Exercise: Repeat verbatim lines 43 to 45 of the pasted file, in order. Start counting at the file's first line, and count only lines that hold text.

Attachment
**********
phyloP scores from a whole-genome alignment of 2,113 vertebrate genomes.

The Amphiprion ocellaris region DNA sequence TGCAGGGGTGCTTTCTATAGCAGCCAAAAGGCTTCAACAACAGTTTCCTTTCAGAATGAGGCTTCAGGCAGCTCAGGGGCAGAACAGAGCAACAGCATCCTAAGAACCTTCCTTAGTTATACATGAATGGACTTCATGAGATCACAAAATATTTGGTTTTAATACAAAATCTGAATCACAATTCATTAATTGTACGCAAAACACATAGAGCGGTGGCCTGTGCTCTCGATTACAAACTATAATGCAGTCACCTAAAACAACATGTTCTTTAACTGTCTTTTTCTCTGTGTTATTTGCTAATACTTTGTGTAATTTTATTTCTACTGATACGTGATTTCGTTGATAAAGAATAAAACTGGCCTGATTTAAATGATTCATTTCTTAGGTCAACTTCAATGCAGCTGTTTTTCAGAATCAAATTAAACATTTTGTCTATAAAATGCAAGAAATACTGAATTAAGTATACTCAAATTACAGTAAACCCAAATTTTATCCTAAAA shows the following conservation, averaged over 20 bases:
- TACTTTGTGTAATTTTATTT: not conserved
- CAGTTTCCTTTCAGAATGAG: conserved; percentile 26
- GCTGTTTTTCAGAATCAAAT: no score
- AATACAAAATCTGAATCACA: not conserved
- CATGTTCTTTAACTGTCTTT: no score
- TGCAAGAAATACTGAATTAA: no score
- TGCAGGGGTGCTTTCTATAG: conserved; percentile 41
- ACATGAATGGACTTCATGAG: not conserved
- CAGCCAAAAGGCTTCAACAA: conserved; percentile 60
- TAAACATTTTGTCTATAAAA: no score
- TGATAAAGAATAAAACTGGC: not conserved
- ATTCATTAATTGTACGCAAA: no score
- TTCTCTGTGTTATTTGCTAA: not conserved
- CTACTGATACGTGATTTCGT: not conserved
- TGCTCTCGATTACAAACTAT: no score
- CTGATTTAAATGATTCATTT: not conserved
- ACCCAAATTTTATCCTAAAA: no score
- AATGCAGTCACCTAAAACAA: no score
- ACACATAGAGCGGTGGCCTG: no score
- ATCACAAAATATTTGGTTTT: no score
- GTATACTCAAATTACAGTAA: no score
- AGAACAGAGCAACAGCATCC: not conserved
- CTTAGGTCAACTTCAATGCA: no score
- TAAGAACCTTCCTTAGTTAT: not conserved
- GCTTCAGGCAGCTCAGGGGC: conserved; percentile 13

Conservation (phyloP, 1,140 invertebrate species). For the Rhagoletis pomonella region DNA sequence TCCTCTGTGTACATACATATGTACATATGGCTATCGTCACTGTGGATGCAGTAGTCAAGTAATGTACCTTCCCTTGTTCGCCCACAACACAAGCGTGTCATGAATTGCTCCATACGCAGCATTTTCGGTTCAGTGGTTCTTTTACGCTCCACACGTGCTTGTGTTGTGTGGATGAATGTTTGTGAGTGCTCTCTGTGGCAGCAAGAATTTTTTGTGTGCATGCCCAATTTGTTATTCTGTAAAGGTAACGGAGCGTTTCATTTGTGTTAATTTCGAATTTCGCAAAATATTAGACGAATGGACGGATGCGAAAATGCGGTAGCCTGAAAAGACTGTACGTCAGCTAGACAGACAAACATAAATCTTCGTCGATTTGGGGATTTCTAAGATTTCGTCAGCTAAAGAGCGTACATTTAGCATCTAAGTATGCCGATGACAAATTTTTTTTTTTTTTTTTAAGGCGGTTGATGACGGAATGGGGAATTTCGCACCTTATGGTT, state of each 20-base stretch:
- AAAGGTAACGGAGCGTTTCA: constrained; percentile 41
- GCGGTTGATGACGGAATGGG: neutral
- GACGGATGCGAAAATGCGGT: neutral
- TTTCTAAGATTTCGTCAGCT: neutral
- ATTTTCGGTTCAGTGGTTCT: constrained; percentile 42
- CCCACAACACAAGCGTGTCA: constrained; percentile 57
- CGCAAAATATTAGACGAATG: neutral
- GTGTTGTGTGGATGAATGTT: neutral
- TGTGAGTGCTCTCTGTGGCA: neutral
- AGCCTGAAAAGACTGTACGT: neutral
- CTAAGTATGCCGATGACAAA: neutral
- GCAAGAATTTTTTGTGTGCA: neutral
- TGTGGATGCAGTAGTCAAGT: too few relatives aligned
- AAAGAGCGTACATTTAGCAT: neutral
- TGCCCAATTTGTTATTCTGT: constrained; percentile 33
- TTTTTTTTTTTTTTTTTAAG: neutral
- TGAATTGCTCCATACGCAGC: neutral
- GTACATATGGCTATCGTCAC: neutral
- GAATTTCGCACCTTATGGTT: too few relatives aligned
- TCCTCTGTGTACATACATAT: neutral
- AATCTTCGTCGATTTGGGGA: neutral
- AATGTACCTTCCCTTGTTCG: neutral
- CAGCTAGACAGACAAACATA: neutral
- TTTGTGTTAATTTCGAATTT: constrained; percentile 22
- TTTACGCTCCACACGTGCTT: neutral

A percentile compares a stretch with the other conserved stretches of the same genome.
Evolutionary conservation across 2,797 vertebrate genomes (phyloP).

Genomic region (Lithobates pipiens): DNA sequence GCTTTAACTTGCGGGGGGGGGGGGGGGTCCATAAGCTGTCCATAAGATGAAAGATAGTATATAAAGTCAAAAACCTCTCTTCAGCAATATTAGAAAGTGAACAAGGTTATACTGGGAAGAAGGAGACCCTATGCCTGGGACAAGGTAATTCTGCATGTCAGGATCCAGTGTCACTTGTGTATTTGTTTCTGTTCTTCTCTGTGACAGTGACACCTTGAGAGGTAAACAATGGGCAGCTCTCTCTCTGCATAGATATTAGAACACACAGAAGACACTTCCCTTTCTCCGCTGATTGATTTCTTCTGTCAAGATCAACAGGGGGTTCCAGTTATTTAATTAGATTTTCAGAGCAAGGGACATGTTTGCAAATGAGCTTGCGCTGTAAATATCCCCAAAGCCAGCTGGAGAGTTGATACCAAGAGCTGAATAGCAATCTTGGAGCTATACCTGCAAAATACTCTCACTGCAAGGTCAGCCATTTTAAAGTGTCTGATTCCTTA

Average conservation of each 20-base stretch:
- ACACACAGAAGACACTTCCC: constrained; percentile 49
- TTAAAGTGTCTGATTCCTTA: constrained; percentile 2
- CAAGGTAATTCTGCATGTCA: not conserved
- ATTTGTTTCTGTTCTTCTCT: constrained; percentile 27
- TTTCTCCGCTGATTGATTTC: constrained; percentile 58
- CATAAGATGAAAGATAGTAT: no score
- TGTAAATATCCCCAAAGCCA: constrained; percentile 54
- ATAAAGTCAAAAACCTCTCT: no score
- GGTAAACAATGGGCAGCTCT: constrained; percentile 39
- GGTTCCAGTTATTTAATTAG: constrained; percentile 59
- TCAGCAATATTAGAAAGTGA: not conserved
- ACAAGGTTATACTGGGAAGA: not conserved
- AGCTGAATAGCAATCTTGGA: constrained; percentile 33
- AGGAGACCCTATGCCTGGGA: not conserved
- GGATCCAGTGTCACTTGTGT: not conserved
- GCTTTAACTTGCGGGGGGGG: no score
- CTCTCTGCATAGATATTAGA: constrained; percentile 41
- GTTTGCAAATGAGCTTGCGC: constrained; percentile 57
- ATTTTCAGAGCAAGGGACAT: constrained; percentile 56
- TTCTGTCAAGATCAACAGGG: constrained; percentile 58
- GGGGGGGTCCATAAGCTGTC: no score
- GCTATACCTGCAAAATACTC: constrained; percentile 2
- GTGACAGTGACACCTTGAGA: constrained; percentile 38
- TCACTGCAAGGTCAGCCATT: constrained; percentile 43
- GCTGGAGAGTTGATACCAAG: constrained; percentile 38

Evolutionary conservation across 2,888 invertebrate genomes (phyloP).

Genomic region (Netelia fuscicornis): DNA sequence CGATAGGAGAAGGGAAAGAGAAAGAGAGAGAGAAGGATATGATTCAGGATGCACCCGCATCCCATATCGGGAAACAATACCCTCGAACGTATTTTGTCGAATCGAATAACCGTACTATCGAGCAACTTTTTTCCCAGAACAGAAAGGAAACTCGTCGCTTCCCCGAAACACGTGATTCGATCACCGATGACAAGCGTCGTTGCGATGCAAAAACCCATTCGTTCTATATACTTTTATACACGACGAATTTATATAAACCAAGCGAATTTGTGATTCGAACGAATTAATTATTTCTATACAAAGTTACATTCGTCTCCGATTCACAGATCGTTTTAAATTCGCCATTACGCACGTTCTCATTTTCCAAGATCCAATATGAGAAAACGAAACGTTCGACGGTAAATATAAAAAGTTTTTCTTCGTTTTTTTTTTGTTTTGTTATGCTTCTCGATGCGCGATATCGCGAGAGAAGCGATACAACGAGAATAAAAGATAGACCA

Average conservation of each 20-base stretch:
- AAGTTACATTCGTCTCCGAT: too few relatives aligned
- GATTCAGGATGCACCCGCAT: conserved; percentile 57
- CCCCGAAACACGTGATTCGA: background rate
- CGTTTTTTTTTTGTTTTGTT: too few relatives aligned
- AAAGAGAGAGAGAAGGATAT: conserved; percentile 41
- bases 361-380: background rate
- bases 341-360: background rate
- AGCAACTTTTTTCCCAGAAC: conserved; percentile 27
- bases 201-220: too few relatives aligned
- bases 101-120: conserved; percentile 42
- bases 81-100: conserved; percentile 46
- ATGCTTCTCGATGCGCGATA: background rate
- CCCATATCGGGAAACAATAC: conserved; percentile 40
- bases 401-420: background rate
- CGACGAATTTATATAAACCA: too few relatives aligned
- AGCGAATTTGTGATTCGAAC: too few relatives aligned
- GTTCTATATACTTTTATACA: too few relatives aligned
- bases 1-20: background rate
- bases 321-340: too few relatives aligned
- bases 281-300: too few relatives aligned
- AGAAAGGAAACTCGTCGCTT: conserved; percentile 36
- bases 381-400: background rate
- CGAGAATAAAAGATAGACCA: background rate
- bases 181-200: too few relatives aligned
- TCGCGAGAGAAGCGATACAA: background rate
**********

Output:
- TGCCCAATTTGTTATTCTGT: constrained; percentile 33
- TTTTTTTTTTTTTTTTTAAG: neutral
- TGAATTGCTCCATACGCAGC: neutral